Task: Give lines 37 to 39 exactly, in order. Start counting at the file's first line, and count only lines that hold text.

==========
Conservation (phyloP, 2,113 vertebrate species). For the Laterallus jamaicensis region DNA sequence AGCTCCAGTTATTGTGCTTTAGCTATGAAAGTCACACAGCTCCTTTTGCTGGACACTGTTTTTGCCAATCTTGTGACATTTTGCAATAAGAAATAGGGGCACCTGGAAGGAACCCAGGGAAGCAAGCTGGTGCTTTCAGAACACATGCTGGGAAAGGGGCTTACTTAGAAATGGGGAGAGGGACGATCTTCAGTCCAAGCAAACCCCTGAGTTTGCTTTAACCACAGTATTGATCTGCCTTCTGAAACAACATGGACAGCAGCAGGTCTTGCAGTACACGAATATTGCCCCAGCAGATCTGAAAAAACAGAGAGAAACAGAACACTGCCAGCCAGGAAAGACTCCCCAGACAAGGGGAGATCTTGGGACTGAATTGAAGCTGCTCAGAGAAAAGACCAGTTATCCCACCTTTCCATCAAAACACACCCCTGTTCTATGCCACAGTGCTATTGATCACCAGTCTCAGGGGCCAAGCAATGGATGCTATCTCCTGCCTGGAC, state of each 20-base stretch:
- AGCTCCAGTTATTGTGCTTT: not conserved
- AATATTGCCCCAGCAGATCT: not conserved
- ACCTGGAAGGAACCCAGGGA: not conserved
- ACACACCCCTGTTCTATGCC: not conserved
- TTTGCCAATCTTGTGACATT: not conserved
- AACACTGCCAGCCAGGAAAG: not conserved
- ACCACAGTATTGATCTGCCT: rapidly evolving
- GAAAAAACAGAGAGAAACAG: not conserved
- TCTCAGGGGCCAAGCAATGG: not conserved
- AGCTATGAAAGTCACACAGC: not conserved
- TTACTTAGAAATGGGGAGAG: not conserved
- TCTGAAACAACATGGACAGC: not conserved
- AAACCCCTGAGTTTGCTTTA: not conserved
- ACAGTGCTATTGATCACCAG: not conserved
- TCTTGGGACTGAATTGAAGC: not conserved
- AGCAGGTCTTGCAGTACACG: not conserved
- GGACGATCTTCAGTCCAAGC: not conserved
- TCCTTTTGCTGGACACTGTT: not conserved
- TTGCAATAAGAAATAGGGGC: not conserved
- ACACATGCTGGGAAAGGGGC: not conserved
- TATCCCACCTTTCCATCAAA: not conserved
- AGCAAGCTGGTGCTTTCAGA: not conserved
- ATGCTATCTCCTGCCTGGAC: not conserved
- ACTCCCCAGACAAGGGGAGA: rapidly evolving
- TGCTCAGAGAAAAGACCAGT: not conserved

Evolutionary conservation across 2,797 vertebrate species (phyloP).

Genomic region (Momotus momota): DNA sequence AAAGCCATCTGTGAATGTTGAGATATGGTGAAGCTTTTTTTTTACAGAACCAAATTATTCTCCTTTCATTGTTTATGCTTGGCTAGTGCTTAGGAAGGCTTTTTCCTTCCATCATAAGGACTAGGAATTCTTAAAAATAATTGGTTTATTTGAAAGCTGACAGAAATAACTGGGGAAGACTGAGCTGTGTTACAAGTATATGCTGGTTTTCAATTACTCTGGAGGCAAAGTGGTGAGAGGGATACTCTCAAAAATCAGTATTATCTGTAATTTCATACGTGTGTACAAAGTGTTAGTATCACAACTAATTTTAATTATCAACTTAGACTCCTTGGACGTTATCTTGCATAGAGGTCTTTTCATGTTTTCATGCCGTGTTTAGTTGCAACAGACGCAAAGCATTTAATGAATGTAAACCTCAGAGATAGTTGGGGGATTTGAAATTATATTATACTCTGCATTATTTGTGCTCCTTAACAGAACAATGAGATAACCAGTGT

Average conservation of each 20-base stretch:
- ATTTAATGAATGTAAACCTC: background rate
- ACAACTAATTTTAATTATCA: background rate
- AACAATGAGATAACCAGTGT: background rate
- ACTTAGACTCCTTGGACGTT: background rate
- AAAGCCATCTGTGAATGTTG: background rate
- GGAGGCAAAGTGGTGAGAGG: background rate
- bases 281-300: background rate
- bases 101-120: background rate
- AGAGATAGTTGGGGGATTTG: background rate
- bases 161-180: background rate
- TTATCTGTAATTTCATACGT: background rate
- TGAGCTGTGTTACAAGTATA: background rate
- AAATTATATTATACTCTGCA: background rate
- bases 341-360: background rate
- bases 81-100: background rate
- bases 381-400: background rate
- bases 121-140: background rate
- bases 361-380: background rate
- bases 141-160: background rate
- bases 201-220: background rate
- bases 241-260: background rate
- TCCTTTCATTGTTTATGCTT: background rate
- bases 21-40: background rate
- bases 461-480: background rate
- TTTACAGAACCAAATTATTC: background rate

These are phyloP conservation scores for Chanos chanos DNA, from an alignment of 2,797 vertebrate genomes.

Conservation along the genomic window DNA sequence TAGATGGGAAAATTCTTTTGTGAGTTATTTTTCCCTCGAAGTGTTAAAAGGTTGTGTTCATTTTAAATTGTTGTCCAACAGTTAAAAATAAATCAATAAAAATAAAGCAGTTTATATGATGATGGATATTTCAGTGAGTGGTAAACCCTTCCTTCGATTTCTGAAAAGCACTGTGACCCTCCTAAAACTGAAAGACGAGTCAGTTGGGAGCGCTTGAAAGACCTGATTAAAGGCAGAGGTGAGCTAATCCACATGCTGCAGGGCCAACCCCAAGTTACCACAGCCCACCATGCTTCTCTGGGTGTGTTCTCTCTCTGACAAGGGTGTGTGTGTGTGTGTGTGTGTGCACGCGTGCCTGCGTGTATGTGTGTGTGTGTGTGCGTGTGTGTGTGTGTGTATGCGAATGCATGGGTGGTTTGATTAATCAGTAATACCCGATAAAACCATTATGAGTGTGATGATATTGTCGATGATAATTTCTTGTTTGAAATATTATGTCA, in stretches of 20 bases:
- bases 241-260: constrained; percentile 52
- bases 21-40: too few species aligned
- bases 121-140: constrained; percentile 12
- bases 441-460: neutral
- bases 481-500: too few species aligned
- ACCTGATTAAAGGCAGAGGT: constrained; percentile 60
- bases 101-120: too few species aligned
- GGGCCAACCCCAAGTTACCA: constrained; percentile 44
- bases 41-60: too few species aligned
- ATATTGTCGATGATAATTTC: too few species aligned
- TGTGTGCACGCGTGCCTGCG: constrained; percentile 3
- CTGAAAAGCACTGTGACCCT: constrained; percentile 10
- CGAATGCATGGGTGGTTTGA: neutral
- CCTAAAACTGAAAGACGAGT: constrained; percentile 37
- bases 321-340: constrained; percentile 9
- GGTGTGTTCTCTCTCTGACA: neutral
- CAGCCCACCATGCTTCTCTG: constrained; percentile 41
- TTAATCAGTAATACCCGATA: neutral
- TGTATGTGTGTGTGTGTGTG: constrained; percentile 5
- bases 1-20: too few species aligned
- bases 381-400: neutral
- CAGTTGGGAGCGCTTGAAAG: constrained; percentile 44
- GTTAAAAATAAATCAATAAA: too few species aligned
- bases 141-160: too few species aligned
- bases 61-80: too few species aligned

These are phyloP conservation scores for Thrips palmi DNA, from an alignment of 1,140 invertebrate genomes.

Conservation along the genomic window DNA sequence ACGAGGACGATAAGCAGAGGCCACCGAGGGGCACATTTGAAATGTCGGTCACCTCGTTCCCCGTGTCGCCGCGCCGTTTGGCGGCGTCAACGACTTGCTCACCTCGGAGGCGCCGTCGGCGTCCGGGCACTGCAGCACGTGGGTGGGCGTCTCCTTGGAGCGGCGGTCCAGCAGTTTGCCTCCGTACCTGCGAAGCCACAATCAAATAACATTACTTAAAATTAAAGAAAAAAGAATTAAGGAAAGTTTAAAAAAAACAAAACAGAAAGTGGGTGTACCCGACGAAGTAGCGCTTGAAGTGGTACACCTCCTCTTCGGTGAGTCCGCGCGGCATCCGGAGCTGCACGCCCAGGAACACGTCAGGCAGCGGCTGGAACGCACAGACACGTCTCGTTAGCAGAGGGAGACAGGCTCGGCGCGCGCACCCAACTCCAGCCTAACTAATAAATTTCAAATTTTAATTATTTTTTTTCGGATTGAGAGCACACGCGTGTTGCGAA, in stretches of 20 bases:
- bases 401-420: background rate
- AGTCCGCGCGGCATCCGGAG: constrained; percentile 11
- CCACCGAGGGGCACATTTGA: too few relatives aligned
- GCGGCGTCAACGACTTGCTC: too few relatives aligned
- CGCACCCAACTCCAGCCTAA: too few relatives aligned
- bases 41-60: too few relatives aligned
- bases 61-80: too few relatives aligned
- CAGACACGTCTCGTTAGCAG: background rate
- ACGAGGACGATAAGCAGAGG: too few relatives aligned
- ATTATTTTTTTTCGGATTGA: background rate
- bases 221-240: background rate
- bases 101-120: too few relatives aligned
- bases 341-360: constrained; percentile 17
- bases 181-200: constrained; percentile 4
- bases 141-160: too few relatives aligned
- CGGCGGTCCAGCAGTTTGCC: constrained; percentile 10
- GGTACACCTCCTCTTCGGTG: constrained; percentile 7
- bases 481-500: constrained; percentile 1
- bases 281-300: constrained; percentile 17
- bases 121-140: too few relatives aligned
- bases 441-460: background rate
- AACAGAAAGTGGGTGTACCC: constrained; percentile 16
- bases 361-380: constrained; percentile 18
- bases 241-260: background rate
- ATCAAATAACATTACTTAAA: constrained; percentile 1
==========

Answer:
- bases 101-120: background rate
- AGAGATAGTTGGGGGATTTG: background rate
- bases 161-180: background rate